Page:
The UK and Japan share a love of the theatre that, in both countries, has a long history and plays an important role in the lives of their people.
To celebrate this cultural morsel and the great year that Britain is enjoying—just ask Olympic and royalty enthusiasts—the New National Theatre Tokyo (NNTT) will open their 2012–2013 season with the British Performing Arts Festival 2012.
This will feature three major UK performances: Benjamin Britten’s 1945 opera Peter Grimes, Léo Delibes’ 1876 ballet Silvia, and William Shakespeare’s Richard III, written around 1591. The programme runs throughout October, with Silvia continuing into November.
The NNTT’s collaboration with the British Council Japan fits in well with the UK’s worldwide GREAT campaign. Over the next four years, it will promote the UK abroad, shaping international perceptions about the nation and helping draw long-term trade and tourism benefits to the UK.
Part of the plan is to bring UK performing arts to Japanese audiences, to further inform them about British culture and to promote the Tokyo theatre.
Sir David Warren KCMG, British ambassador to Japan, said during a special presentation at the British Embassy Tokyo: “Japan and the United Kingdom have enjoyed a very strong bilateral relationship for many years. Culture and art add an invaluable dimension to that partnership”.
Through this collaboration, he added, it is hoped that bilateral cultural ties will continue to deepen, providing an opportunity for UK artists to engage a broader spectrum of the Japanese public.
Celebrating its 15th anniversary this month, the NNTT is Japan’s first national centre for the performing arts, including opera, ballet, contemporary dance and drama. The theatre is known as one of the great venues for the performing arts not only in Asia, but also worldwide.
Jeff Streeter, director of the British Council Japan, the UK’s leading cultural relations organisation, believes that culture plays a vital role in bringing together people from different countries, backgrounds and beliefs.
“Culture and the arts can make a difference not only to institutions, but particularly it can transform individual lives”, he explained.
One challenge that Japan and the UK are facing is how to reach out to new audiences beyond the traditional domain of the theatre.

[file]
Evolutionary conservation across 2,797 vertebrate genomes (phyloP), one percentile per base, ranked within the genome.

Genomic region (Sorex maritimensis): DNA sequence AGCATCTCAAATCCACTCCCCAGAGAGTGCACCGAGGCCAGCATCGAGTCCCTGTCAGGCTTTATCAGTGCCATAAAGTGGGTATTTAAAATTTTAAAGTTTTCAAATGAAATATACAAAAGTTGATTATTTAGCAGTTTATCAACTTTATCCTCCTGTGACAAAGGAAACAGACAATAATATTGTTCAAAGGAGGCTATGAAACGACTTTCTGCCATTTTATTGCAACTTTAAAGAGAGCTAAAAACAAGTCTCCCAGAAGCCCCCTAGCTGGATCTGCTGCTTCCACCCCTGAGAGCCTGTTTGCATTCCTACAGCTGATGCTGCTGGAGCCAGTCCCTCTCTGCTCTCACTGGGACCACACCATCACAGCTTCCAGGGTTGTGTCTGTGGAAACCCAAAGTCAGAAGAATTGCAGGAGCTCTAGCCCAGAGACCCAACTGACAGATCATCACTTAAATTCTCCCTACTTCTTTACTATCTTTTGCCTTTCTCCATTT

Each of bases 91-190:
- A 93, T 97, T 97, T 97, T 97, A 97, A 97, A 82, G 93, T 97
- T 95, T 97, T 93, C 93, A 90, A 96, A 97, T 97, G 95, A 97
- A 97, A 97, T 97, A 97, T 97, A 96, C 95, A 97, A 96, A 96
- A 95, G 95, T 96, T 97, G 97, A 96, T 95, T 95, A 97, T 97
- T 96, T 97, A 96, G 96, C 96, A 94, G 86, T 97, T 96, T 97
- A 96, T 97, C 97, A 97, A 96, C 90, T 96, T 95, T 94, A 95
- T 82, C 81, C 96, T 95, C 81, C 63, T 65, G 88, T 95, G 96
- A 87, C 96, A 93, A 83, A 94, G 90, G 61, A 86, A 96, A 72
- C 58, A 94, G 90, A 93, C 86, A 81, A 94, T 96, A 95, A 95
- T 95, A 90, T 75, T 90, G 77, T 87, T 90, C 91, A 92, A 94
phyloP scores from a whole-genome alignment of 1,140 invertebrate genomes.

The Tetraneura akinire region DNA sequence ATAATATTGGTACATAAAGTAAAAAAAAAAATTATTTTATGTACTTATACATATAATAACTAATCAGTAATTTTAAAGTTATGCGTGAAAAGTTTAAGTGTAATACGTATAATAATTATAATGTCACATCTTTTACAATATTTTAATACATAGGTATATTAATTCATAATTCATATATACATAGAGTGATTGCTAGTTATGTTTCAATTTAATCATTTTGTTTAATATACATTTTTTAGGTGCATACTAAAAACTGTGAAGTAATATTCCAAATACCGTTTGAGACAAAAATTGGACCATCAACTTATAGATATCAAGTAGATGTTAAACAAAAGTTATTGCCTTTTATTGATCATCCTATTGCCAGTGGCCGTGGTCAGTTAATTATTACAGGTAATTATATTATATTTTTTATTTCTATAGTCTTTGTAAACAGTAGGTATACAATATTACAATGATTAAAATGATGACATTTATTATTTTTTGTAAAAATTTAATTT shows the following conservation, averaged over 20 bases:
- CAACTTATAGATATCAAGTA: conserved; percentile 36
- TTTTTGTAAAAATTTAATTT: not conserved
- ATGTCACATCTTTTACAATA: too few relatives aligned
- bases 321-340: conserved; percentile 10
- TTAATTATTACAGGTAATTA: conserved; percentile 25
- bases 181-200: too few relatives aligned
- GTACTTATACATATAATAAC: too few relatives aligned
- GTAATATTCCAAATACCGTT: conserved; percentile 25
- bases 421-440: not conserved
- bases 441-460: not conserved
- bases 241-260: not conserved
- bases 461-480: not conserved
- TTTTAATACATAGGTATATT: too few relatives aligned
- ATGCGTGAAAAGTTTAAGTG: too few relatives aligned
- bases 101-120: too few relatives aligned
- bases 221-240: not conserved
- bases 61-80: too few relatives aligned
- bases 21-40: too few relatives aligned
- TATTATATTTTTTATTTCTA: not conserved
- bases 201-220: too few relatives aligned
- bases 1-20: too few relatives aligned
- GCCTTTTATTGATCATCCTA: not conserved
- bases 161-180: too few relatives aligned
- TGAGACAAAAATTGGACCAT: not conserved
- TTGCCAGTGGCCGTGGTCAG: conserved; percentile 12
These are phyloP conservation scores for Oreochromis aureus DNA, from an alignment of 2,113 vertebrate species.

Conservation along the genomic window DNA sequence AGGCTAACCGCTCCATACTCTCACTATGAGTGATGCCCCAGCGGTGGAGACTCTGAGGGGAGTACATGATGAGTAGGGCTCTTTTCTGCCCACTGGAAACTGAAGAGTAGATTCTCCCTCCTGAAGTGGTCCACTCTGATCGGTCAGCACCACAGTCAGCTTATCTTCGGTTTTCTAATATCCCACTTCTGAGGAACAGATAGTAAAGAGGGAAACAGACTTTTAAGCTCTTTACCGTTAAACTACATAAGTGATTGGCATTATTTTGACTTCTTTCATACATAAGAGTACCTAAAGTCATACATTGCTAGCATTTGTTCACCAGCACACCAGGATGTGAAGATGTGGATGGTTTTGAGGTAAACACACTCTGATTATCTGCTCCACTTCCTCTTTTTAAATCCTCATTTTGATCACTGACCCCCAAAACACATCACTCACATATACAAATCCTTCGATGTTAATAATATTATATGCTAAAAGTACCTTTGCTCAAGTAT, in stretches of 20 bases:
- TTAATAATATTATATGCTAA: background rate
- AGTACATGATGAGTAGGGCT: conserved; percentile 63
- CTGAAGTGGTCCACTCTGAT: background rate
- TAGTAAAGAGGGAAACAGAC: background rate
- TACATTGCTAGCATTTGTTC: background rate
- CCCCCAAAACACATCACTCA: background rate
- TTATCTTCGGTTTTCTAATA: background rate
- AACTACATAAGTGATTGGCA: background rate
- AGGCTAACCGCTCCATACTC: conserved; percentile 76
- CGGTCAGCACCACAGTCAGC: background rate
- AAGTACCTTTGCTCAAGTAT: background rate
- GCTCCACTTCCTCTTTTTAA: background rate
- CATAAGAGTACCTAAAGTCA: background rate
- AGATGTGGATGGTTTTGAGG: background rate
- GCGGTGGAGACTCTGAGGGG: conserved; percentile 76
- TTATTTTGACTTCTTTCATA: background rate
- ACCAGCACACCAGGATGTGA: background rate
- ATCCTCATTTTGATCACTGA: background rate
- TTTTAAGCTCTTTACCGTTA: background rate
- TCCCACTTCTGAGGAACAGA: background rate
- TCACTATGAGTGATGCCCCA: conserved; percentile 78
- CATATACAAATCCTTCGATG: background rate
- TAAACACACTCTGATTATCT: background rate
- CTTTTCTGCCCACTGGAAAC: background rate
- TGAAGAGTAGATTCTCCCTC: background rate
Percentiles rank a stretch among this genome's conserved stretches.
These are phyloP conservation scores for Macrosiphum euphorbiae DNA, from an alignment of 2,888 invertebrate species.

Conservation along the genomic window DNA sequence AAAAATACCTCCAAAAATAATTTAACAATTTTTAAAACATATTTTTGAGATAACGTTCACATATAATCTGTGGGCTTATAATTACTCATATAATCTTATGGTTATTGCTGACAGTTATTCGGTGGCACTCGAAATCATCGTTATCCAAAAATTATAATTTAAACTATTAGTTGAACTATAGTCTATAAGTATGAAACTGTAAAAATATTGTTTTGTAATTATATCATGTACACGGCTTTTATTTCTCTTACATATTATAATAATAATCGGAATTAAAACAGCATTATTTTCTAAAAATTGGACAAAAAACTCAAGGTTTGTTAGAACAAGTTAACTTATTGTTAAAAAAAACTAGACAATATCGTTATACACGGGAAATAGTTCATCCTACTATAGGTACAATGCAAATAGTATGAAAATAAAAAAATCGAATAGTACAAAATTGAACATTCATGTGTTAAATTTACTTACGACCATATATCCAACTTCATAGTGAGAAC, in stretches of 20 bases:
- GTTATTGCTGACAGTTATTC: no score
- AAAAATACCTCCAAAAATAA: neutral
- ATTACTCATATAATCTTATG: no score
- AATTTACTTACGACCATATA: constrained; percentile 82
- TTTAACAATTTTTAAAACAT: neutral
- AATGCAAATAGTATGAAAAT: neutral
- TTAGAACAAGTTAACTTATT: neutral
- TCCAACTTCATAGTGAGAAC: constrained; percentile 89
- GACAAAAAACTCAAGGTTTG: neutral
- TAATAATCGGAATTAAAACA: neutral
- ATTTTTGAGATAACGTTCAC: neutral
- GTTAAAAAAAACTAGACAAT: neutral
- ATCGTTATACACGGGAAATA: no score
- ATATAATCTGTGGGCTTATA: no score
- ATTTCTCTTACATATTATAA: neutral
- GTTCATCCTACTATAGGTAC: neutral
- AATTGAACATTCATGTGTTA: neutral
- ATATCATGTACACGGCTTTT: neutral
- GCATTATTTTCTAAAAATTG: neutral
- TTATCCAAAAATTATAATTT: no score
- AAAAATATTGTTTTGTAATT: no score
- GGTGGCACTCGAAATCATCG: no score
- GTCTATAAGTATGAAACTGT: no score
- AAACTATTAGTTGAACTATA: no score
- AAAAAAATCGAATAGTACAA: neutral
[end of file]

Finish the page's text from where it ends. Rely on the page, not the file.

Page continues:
To this end, many UK institutions are using new technologies and collaborating across art forms to increase public engagement with the arts.
Through their collaboration with the NNTT, the British Council hopes to showcase to Japanese audiences some of these new approaches.
“Although this is a celebration of British culture, Silvia is actually a French ballet”, NNTT Artistic Director, Ballet and Dance, David Bintley told those attending the NNTT presentation. The festival will open with Bintley’s 1993 production of the ballet.
As a great admirer of Japanese art and culture, Bintley believes that “Peter Grimes is the single most important opera ever written in Britain”.
The opera had 21 premieres worldwide in its first three years following the 1945 opening, and the centenary of its highly acclaimed composer will be celebrated next year.
In addition to the UK’s latest opera and ballet productions, photographs will be displayed featuring UK performances of other famous works over the past 15 years.
Discussions about the performances and the UK’s gardening culture will be held at the NNTT as part of the festival, and a special display of Shakespeare’s works and life will be exhibited at the theatre into November.
Thus far, 2012 has been a significant year for the UK and, it seems, it promises to get even better.
1:00pm (20, 21 October)
6:30pm (19 October)
2:00pm (27, 28 October; 1, 3 November)
7:00pm (28, 31 October; 2 November)
(Above) David Bintley (fourth from left), NNTT artistic director, Ballet and Dance, and
Jeff Streeter (fifth from left), director of the British Council Japan, with dancers from Léo Delibes’ ballet Silvia.